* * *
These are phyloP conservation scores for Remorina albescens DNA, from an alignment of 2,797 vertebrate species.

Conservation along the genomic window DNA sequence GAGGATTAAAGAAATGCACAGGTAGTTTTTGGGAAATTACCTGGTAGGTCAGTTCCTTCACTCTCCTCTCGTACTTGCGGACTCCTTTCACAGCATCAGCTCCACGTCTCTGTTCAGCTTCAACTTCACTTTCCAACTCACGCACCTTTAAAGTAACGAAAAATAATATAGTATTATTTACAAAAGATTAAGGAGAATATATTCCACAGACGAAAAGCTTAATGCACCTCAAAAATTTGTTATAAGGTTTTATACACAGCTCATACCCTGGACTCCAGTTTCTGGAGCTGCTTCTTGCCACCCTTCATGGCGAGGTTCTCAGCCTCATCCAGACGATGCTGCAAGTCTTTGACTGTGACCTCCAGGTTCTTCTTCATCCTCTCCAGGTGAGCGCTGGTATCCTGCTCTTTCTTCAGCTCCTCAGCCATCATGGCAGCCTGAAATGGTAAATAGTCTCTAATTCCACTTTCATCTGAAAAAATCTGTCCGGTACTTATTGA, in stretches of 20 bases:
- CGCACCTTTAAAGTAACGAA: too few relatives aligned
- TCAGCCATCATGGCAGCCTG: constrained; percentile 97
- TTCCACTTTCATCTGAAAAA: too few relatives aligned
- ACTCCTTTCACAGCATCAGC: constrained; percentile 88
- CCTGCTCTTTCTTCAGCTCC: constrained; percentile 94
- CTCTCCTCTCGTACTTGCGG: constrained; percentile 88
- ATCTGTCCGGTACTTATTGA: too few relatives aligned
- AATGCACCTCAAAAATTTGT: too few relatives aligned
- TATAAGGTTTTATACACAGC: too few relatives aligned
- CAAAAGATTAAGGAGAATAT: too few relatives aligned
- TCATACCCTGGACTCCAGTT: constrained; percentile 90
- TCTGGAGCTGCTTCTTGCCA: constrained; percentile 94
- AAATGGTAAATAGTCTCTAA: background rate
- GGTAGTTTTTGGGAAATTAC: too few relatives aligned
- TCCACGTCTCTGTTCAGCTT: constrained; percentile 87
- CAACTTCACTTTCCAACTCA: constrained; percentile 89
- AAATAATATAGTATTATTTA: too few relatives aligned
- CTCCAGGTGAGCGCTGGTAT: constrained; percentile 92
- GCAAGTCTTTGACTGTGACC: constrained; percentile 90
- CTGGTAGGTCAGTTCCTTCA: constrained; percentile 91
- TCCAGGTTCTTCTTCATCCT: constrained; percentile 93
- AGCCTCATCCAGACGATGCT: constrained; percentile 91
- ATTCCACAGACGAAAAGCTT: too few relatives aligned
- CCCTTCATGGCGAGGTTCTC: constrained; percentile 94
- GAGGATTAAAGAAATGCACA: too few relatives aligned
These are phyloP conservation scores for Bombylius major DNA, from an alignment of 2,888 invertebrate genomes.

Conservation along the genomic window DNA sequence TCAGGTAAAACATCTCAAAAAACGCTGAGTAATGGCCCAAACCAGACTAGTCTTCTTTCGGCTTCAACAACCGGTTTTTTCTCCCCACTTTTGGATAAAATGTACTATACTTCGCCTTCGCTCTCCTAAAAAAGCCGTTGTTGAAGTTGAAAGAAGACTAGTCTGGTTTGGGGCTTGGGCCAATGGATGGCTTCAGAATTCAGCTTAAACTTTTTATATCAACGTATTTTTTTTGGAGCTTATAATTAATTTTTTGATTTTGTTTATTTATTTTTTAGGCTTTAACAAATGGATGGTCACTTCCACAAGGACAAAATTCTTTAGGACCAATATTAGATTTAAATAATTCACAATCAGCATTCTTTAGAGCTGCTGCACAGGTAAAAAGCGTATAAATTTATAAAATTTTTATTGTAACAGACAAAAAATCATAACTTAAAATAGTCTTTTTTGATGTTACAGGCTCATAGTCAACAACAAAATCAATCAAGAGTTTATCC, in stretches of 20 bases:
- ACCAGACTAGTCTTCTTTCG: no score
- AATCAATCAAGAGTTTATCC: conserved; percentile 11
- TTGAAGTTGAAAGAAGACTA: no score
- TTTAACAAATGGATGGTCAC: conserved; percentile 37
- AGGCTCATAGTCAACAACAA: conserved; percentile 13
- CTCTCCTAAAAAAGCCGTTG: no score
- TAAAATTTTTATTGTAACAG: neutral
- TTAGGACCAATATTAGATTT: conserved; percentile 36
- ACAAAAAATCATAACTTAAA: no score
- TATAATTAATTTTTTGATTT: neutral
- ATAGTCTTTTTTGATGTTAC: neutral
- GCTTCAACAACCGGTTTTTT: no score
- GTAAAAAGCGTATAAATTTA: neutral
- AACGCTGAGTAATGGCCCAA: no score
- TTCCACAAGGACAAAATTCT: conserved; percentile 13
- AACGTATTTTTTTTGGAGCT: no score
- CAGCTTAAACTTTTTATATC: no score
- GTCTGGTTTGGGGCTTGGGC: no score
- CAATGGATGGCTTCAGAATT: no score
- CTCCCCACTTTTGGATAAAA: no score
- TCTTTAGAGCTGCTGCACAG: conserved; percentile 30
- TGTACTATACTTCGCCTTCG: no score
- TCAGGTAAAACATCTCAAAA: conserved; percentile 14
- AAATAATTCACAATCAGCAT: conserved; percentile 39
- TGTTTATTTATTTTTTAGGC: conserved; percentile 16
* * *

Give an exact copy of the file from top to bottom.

These are phyloP conservation scores for Remorina albescens DNA, from an alignment of 2,797 vertebrate species.

Conservation along the genomic window DNA sequence GAGGATTAAAGAAATGCACAGGTAGTTTTTGGGAAATTACCTGGTAGGTCAGTTCCTTCACTCTCCTCTCGTACTTGCGGACTCCTTTCACAGCATCAGCTCCACGTCTCTGTTCAGCTTCAACTTCACTTTCCAACTCACGCACCTTTAAAGTAACGAAAAATAATATAGTATTATTTACAAAAGATTAAGGAGAATATATTCCACAGACGAAAAGCTTAATGCACCTCAAAAATTTGTTATAAGGTTTTATACACAGCTCATACCCTGGACTCCAGTTTCTGGAGCTGCTTCTTGCCACCCTTCATGGCGAGGTTCTCAGCCTCATCCAGACGATGCTGCAAGTCTTTGACTGTGACCTCCAGGTTCTTCTTCATCCTCTCCAGGTGAGCGCTGGTATCCTGCTCTTTCTTCAGCTCCTCAGCCATCATGGCAGCCTGAAATGGTAAATAGTCTCTAATTCCACTTTCATCTGAAAAAATCTGTCCGGTACTTATTGA, in stretches of 20 bases:
- CGCACCTTTAAAGTAACGAA: too few relatives aligned
- TCAGCCATCATGGCAGCCTG: constrained; percentile 97
- TTCCACTTTCATCTGAAAAA: too few relatives aligned
- ACTCCTTTCACAGCATCAGC: constrained; percentile 88
- CCTGCTCTTTCTTCAGCTCC: constrained; percentile 94
- CTCTCCTCTCGTACTTGCGG: constrained; percentile 88
- ATCTGTCCGGTACTTATTGA: too few relatives aligned
- AATGCACCTCAAAAATTTGT: too few relatives aligned
- TATAAGGTTTTATACACAGC: too few relatives aligned
- CAAAAGATTAAGGAGAATAT: too few relatives aligned
- TCATACCCTGGACTCCAGTT: constrained; percentile 90
- TCTGGAGCTGCTTCTTGCCA: constrained; percentile 94
- AAATGGTAAATAGTCTCTAA: background rate
- GGTAGTTTTTGGGAAATTAC: too few relatives aligned
- TCCACGTCTCTGTTCAGCTT: constrained; percentile 87
- CAACTTCACTTTCCAACTCA: constrained; percentile 89
- AAATAATATAGTATTATTTA: too few relatives aligned
- CTCCAGGTGAGCGCTGGTAT: constrained; percentile 92
- GCAAGTCTTTGACTGTGACC: constrained; percentile 90
- CTGGTAGGTCAGTTCCTTCA: constrained; percentile 91
- TCCAGGTTCTTCTTCATCCT: constrained; percentile 93
- AGCCTCATCCAGACGATGCT: constrained; percentile 91
- ATTCCACAGACGAAAAGCTT: too few relatives aligned
- CCCTTCATGGCGAGGTTCTC: constrained; percentile 94
- GAGGATTAAAGAAATGCACA: too few relatives aligned
These are phyloP conservation scores for Bombylius major DNA, from an alignment of 2,888 invertebrate genomes.

Conservation along the genomic window DNA sequence TCAGGTAAAACATCTCAAAAAACGCTGAGTAATGGCCCAAACCAGACTAGTCTTCTTTCGGCTTCAACAACCGGTTTTTTCTCCCCACTTTTGGATAAAATGTACTATACTTCGCCTTCGCTCTCCTAAAAAAGCCGTTGTTGAAGTTGAAAGAAGACTAGTCTGGTTTGGGGCTTGGGCCAATGGATGGCTTCAGAATTCAGCTTAAACTTTTTATATCAACGTATTTTTTTTGGAGCTTATAATTAATTTTTTGATTTTGTTTATTTATTTTTTAGGCTTTAACAAATGGATGGTCACTTCCACAAGGACAAAATTCTTTAGGACCAATATTAGATTTAAATAATTCACAATCAGCATTCTTTAGAGCTGCTGCACAGGTAAAAAGCGTATAAATTTATAAAATTTTTATTGTAACAGACAAAAAATCATAACTTAAAATAGTCTTTTTTGATGTTACAGGCTCATAGTCAACAACAAAATCAATCAAGAGTTTATCC, in stretches of 20 bases:
- ACCAGACTAGTCTTCTTTCG: no score
- AATCAATCAAGAGTTTATCC: conserved; percentile 11
- TTGAAGTTGAAAGAAGACTA: no score
- TTTAACAAATGGATGGTCAC: conserved; percentile 37
- AGGCTCATAGTCAACAACAA: conserved; percentile 13
- CTCTCCTAAAAAAGCCGTTG: no score
- TAAAATTTTTATTGTAACAG: neutral
- TTAGGACCAATATTAGATTT: conserved; percentile 36
- ACAAAAAATCATAACTTAAA: no score
- TATAATTAATTTTTTGATTT: neutral
- ATAGTCTTTTTTGATGTTAC: neutral
- GCTTCAACAACCGGTTTTTT: no score
- GTAAAAAGCGTATAAATTTA: neutral
- AACGCTGAGTAATGGCCCAA: no score
- TTCCACAAGGACAAAATTCT: conserved; percentile 13
- AACGTATTTTTTTTGGAGCT: no score
- CAGCTTAAACTTTTTATATC: no score
- GTCTGGTTTGGGGCTTGGGC: no score
- CAATGGATGGCTTCAGAATT: no score
- CTCCCCACTTTTGGATAAAA: no score
- TCTTTAGAGCTGCTGCACAG: conserved; percentile 30
- TGTACTATACTTCGCCTTCG: no score
- TCAGGTAAAACATCTCAAAA: conserved; percentile 14
- AAATAATTCACAATCAGCAT: conserved; percentile 39
- TGTTTATTTATTTTTTAGGC: conserved; percentile 16